Pachinko is a game which can be found throughout Japan. It is a noisy, garish, glittery form of gambling which never seems to loose its popularity. Pachinko is like a pinball game. The object is to get a metal ball into one of the many holes on an upright playing board. The board is studded with hundreds of nails which contribute to the difficulty and to the noise level. A ball which goes into a hole will win several tens or hundreds of balls. When a player stops, the balls which have been won can be converted into prizes: stuffed toys, cigarettes, candy or a wide variety of other trinkets. Although it is illegal, some pachinko parlors will then offer money to exchange the prizes for cash although the offer may be made by yakuza (criminals) loitering around.
The game was invented in Nagoya and quickly spread through Japan. The game is noisy since the balls are metal, but in addition music is played at a high level with loud cheerful public announcements from time to time. The pachinko parlors open early in the day and stay open until late at night, with neon light advertisements glaring constantly. Since pachinko is a form of gambling, children are not allowed to play.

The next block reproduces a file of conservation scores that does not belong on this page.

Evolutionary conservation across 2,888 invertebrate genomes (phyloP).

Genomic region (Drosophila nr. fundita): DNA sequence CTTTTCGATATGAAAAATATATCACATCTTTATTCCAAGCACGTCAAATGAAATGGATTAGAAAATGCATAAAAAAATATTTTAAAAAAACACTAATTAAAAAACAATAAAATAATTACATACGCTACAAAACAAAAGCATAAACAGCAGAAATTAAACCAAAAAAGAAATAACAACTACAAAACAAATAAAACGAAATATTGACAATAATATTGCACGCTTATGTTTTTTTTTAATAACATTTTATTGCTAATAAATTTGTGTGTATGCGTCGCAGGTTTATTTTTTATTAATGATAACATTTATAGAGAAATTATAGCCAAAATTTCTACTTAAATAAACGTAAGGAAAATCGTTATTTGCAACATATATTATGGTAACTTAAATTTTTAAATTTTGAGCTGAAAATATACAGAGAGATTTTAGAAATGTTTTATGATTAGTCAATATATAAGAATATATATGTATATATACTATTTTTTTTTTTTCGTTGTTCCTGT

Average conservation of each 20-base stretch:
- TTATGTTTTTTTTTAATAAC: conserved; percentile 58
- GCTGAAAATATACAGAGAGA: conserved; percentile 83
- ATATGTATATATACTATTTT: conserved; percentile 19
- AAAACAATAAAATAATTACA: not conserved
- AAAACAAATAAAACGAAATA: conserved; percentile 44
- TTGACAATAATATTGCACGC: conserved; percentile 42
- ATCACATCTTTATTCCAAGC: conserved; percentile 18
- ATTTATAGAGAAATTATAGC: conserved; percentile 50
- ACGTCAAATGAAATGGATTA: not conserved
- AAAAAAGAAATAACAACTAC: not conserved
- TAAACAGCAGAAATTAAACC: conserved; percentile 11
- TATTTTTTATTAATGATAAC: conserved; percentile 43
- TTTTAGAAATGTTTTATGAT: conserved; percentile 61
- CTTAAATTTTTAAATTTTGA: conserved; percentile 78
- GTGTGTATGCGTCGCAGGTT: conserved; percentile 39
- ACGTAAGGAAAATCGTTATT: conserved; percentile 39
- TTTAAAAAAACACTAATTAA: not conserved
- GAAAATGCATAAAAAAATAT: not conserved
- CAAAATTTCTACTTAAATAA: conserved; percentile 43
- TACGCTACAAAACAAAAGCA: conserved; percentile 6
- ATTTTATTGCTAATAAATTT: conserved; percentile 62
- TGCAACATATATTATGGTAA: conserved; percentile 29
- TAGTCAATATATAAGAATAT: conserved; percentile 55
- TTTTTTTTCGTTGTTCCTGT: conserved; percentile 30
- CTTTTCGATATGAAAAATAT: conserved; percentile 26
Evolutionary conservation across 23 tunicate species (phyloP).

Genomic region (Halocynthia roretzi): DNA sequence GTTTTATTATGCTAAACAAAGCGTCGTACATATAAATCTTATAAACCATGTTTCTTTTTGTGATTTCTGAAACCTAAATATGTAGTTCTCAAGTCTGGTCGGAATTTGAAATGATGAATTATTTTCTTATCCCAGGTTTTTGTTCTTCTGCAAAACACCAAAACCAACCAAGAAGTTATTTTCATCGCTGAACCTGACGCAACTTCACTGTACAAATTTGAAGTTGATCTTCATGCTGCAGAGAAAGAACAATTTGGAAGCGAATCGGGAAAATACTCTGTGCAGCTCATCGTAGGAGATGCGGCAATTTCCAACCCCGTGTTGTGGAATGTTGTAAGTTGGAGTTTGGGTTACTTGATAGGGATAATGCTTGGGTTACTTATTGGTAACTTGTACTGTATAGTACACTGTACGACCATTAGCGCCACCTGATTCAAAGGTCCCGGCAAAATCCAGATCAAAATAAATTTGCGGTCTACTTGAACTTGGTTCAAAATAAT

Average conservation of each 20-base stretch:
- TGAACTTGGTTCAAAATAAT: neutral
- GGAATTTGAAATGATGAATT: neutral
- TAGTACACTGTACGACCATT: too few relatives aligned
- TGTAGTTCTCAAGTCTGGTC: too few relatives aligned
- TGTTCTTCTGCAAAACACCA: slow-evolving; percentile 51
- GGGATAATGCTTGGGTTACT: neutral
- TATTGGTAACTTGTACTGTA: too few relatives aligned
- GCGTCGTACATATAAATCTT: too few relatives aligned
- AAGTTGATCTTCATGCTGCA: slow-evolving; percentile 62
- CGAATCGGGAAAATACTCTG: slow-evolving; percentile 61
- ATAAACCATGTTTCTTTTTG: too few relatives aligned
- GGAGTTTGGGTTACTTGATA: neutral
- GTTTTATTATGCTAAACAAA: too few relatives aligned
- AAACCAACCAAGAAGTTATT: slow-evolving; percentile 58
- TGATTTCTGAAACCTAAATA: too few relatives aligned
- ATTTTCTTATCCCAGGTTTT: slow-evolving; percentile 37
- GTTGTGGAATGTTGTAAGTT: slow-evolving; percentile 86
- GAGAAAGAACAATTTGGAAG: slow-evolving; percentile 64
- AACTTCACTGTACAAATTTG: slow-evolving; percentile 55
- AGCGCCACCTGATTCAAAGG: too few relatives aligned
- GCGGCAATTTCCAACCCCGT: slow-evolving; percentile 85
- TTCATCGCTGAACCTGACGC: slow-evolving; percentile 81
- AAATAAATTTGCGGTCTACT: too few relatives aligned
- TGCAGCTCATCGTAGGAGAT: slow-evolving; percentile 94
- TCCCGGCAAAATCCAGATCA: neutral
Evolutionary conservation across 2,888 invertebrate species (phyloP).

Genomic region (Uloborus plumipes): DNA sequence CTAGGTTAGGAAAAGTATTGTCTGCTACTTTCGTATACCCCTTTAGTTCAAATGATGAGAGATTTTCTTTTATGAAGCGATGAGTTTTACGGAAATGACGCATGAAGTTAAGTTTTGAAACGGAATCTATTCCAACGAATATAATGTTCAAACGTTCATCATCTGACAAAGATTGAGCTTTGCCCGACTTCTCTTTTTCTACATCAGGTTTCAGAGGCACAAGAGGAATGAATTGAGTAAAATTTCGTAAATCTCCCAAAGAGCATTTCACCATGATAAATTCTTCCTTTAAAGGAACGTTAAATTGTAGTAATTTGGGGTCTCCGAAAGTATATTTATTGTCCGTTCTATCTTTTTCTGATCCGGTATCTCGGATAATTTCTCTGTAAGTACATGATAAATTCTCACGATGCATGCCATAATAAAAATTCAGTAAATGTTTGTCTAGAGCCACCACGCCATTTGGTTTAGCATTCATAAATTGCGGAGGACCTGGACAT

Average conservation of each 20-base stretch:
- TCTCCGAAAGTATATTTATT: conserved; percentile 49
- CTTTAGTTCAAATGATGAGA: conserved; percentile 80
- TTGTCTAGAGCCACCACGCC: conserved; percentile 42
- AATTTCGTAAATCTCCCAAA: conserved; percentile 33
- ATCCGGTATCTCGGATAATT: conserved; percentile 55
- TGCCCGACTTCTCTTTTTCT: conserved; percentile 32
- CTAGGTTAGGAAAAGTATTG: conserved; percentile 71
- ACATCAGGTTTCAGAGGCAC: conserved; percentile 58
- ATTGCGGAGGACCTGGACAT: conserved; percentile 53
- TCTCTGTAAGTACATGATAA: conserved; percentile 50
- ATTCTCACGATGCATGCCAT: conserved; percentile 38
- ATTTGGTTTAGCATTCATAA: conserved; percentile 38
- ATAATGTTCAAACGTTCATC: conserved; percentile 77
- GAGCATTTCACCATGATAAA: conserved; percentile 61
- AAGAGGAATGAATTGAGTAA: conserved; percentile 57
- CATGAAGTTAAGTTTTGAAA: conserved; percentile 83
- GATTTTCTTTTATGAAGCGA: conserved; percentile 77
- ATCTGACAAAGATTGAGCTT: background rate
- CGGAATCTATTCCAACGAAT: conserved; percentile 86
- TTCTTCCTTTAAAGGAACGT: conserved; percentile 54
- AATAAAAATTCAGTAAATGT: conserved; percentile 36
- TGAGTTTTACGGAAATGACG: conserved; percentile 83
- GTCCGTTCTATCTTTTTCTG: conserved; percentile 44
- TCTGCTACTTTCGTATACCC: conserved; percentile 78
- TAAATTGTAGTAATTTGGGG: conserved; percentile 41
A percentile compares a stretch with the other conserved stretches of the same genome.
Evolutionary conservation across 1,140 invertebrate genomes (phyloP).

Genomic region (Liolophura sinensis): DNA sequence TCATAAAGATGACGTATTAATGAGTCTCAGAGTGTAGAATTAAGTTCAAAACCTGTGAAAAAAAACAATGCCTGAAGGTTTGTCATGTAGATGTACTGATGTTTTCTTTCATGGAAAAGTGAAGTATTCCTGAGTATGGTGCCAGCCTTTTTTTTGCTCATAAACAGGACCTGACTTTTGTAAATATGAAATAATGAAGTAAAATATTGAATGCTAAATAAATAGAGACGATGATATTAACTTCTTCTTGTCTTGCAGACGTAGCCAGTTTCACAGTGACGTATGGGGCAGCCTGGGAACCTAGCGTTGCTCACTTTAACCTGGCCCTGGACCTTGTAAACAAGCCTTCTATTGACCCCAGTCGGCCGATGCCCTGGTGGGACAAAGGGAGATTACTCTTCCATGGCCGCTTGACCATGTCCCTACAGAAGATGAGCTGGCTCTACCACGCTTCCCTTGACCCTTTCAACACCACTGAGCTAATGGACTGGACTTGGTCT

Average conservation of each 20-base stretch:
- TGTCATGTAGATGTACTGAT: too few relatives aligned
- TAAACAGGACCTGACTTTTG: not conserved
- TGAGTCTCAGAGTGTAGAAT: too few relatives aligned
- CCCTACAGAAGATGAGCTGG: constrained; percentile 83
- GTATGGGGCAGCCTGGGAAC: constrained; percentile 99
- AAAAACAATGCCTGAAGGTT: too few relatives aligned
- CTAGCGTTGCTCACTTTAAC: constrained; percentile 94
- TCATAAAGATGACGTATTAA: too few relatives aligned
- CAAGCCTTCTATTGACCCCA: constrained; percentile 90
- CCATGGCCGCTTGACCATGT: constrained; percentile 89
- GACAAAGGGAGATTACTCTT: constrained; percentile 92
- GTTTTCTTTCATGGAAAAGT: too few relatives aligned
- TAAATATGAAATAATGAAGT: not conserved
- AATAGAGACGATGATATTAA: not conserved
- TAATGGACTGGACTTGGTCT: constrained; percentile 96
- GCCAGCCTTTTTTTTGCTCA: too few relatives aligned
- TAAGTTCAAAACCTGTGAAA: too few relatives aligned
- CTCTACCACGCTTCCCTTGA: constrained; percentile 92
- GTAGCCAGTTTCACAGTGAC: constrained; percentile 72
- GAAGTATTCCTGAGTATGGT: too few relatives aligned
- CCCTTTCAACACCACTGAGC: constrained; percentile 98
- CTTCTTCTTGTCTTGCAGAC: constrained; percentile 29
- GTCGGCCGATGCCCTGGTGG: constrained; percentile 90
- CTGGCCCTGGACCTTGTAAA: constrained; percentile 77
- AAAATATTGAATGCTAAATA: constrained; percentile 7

Modern pachinko machines are equipped with motor-driven devices which shoot the metal balls on their course. The pressure on the ball can be varied by a stronger or lighter twist on a handle. Earlier machines had a lever which had to be flicked by the player’s thumb. While long hours risked a blister on the thumb, the earlier machines arguably demanded a higher level of coordination and skill.
In order to attract more and more clients, pachinko parlors now provide services which were unheard of in earlier years, including nurseries for children, parking facilities for drivers, and food and drink for the true addict.